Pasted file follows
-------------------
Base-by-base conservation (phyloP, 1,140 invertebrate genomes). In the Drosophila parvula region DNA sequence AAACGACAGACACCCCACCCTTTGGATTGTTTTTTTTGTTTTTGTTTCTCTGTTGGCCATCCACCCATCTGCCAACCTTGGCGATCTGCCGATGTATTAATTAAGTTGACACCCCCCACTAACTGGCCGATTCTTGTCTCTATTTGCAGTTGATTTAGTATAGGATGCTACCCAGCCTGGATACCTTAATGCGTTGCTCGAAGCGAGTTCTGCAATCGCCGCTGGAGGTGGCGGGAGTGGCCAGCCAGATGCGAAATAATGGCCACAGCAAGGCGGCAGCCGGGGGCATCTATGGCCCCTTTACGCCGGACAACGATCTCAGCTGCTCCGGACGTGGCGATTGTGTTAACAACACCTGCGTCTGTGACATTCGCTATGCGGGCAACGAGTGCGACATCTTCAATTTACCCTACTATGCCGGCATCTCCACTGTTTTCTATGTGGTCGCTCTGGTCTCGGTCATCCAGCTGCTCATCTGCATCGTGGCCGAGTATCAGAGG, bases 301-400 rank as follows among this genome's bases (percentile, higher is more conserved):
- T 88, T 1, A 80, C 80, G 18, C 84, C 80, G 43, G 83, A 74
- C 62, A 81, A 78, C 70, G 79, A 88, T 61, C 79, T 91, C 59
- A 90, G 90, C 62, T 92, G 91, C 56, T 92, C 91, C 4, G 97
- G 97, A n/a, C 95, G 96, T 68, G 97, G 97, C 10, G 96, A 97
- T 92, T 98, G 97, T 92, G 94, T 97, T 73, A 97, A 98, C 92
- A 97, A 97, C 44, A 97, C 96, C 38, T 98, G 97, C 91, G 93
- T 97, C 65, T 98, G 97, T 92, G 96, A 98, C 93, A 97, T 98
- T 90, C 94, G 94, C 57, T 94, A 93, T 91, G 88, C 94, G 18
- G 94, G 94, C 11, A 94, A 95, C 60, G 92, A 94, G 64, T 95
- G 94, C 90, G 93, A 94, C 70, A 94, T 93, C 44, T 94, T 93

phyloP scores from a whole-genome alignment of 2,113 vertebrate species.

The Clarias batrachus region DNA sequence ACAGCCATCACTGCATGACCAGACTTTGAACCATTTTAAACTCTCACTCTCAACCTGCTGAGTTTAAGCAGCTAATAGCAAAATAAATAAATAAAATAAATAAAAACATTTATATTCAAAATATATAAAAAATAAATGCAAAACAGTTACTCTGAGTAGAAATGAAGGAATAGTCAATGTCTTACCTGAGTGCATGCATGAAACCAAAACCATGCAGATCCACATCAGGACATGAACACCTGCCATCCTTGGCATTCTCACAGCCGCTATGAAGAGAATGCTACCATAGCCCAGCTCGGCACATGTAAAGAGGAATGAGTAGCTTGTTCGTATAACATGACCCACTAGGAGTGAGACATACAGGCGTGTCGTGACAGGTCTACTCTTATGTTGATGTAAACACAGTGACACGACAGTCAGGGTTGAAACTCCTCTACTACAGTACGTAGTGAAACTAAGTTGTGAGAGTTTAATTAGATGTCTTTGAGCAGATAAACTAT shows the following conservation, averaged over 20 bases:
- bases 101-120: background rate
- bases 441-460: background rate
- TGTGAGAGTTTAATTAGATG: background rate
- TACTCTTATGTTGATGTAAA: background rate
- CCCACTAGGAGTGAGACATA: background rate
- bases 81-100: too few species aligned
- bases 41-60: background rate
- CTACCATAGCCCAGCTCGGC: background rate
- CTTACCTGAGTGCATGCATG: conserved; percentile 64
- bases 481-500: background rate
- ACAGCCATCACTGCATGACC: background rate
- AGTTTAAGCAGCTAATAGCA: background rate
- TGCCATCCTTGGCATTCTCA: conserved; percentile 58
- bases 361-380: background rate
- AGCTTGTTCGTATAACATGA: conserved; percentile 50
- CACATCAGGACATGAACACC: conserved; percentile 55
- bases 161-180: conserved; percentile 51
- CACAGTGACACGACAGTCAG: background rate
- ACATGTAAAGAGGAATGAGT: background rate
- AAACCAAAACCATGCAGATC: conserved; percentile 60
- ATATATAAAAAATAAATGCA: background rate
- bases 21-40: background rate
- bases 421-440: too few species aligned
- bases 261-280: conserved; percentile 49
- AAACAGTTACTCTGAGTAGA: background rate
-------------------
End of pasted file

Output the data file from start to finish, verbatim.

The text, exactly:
Base-by-base conservation (phyloP, 1,140 invertebrate genomes). In the Drosophila parvula region DNA sequence AAACGACAGACACCCCACCCTTTGGATTGTTTTTTTTGTTTTTGTTTCTCTGTTGGCCATCCACCCATCTGCCAACCTTGGCGATCTGCCGATGTATTAATTAAGTTGACACCCCCCACTAACTGGCCGATTCTTGTCTCTATTTGCAGTTGATTTAGTATAGGATGCTACCCAGCCTGGATACCTTAATGCGTTGCTCGAAGCGAGTTCTGCAATCGCCGCTGGAGGTGGCGGGAGTGGCCAGCCAGATGCGAAATAATGGCCACAGCAAGGCGGCAGCCGGGGGCATCTATGGCCCCTTTACGCCGGACAACGATCTCAGCTGCTCCGGACGTGGCGATTGTGTTAACAACACCTGCGTCTGTGACATTCGCTATGCGGGCAACGAGTGCGACATCTTCAATTTACCCTACTATGCCGGCATCTCCACTGTTTTCTATGTGGTCGCTCTGGTCTCGGTCATCCAGCTGCTCATCTGCATCGTGGCCGAGTATCAGAGG, bases 301-400 rank as follows among this genome's bases (percentile, higher is more conserved):
- T 88, T 1, A 80, C 80, G 18, C 84, C 80, G 43, G 83, A 74
- C 62, A 81, A 78, C 70, G 79, A 88, T 61, C 79, T 91, C 59
- A 90, G 90, C 62, T 92, G 91, C 56, T 92, C 91, C 4, G 97
- G 97, A n/a, C 95, G 96, T 68, G 97, G 97, C 10, G 96, A 97
- T 92, T 98, G 97, T 92, G 94, T 97, T 73, A 97, A 98, C 92
- A 97, A 97, C 44, A 97, C 96, C 38, T 98, G 97, C 91, G 93
- T 97, C 65, T 98, G 97, T 92, G 96, A 98, C 93, A 97, T 98
- T 90, C 94, G 94, C 57, T 94, A 93, T 91, G 88, C 94, G 18
- G 94, G 94, C 11, A 94, A 95, C 60, G 92, A 94, G 64, T 95
- G 94, C 90, G 93, A 94, C 70, A 94, T 93, C 44, T 94, T 93

phyloP scores from a whole-genome alignment of 2,113 vertebrate species.

The Clarias batrachus region DNA sequence ACAGCCATCACTGCATGACCAGACTTTGAACCATTTTAAACTCTCACTCTCAACCTGCTGAGTTTAAGCAGCTAATAGCAAAATAAATAAATAAAATAAATAAAAACATTTATATTCAAAATATATAAAAAATAAATGCAAAACAGTTACTCTGAGTAGAAATGAAGGAATAGTCAATGTCTTACCTGAGTGCATGCATGAAACCAAAACCATGCAGATCCACATCAGGACATGAACACCTGCCATCCTTGGCATTCTCACAGCCGCTATGAAGAGAATGCTACCATAGCCCAGCTCGGCACATGTAAAGAGGAATGAGTAGCTTGTTCGTATAACATGACCCACTAGGAGTGAGACATACAGGCGTGTCGTGACAGGTCTACTCTTATGTTGATGTAAACACAGTGACACGACAGTCAGGGTTGAAACTCCTCTACTACAGTACGTAGTGAAACTAAGTTGTGAGAGTTTAATTAGATGTCTTTGAGCAGATAAACTAT shows the following conservation, averaged over 20 bases:
- bases 101-120: background rate
- bases 441-460: background rate
- TGTGAGAGTTTAATTAGATG: background rate
- TACTCTTATGTTGATGTAAA: background rate
- CCCACTAGGAGTGAGACATA: background rate
- bases 81-100: too few species aligned
- bases 41-60: background rate
- CTACCATAGCCCAGCTCGGC: background rate
- CTTACCTGAGTGCATGCATG: conserved; percentile 64
- bases 481-500: background rate
- ACAGCCATCACTGCATGACC: background rate
- AGTTTAAGCAGCTAATAGCA: background rate
- TGCCATCCTTGGCATTCTCA: conserved; percentile 58
- bases 361-380: background rate
- AGCTTGTTCGTATAACATGA: conserved; percentile 50
- CACATCAGGACATGAACACC: conserved; percentile 55
- bases 161-180: conserved; percentile 51
- CACAGTGACACGACAGTCAG: background rate
- ACATGTAAAGAGGAATGAGT: background rate
- AAACCAAAACCATGCAGATC: conserved; percentile 60
- ATATATAAAAAATAAATGCA: background rate
- bases 21-40: background rate
- bases 421-440: too few species aligned
- bases 261-280: conserved; percentile 49
- AAACAGTTACTCTGAGTAGA: background rate